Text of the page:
Judicial Overreach: Clinton Appointee Says Wells Fargo Can Be Sued For Denying Student Loans To Foreign Students—Including Deportable Illegals
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A US District Court Judge in San Francisco, Clinton appointee Maxine Chesney (right)  ruled that Wells Fargo Bank discriminated against non-permanent, foreign residents. (Including, DACA recipients, who are deportable illegals.)The Bank denied them student loans and credit cards.
[Illegal]Immigrants denied credit by Wells Fargo may sue bank, judge says

By Dena Aubin,Reuters, August 4, 2017

By Dena Aubin

NEW YORK (Reuters) - Young [illegal]  immigrants denied credit by Wells Fargo Bank because they are not permanent U.S. residents can sue the bank under a post-Civil War law barring discrimination on the basis of immigration status, a federal judge ruled.

In a decision on Thursday, U.S. District Judge Maxine Chesney in San Francisco rejected Wells Fargo's argument that lenders are permitted under a more recent federal anti-discrimination law to consider immigration status before granting loans.

Filed in January, the proposed class action accused Wells Fargo of denying student loans and credit cards to [illegal]  immigrants granted work permits under the 2012 Deferred Action for Childhood Arrivals (DACA) program enacted by former Democratic President Barack Obama.[More] ["[illegal]"  added by VDARE.com]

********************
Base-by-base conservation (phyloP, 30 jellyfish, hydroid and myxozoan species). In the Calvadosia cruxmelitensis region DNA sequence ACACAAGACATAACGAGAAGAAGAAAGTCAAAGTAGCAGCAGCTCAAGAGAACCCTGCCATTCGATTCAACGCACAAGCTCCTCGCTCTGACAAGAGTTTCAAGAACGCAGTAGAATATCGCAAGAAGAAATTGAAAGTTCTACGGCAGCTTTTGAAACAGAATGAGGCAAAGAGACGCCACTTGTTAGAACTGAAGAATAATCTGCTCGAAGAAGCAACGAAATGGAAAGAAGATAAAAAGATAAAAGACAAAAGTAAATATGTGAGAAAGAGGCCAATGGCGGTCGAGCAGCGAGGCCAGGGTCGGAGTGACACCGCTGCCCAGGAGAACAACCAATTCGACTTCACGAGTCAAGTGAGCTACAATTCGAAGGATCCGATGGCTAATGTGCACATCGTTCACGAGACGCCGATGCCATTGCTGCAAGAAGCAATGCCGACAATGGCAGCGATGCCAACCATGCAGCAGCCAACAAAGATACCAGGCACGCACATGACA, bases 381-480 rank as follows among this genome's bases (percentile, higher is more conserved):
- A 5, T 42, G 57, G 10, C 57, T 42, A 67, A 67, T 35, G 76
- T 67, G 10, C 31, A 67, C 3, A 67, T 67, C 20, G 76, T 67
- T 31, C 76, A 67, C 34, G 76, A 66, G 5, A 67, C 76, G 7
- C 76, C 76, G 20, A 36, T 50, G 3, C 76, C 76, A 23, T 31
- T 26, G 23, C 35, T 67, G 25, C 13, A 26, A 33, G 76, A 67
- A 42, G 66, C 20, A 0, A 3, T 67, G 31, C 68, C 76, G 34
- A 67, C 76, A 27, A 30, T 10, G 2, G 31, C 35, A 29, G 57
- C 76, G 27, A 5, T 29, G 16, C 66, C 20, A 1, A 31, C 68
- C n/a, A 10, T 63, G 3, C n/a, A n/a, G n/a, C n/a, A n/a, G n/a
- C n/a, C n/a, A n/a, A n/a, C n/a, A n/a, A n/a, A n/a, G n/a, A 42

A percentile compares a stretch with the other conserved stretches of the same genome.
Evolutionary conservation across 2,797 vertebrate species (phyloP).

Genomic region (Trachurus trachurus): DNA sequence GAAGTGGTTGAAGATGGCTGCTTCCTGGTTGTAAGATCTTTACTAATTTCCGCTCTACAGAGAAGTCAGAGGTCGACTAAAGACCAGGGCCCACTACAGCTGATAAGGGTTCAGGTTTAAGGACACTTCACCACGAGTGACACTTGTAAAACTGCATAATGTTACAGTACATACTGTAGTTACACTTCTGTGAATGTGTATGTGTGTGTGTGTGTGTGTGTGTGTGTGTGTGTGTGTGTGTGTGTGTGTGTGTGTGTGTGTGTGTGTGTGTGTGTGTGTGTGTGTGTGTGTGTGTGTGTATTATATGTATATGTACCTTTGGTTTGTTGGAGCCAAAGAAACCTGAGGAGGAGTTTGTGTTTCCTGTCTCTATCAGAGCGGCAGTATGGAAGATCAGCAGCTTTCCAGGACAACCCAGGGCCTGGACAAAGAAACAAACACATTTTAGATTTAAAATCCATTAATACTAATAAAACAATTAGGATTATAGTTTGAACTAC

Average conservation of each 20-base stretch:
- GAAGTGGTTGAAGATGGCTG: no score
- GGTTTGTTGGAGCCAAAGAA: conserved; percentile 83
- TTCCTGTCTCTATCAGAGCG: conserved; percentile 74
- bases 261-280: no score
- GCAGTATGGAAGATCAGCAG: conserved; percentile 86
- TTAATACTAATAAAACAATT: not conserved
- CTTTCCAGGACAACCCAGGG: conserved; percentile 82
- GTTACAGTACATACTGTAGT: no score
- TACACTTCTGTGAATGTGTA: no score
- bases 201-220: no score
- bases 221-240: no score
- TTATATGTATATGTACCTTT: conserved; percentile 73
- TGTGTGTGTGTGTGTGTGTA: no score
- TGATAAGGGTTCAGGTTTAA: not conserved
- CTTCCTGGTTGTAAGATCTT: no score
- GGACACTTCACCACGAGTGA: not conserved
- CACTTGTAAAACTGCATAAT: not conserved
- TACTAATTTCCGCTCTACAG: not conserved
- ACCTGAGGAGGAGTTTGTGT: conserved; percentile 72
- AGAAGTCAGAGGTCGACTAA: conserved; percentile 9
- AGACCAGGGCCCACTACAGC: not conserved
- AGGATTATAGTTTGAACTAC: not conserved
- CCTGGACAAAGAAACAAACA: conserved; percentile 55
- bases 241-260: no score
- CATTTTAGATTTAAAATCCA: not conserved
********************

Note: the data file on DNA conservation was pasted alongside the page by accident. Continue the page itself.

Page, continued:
Wells Fargo's recent bad banking habits have made much news lately and so many may find it difficult to feel much sympathy for the bank. Nevertheless, Wells Fargo denied credit to temporary residents because bank policy deems temporary residents to be credit risks.

The Honorable Maxine Chesney decided that judges can determine who should receive loans better than bankers and ruled that the bank discriminated against visa holders and DACA Dreamers by denying them credit. One does not have to be a bank officer to understand that giving credit to a student who may flunk out and move back to China or to a Dreamer who may get deported to Mexico might have some element of risk.

Hopefully, Wells Fargo will appeal this ruling and other banks will join with "amicus" briefs.

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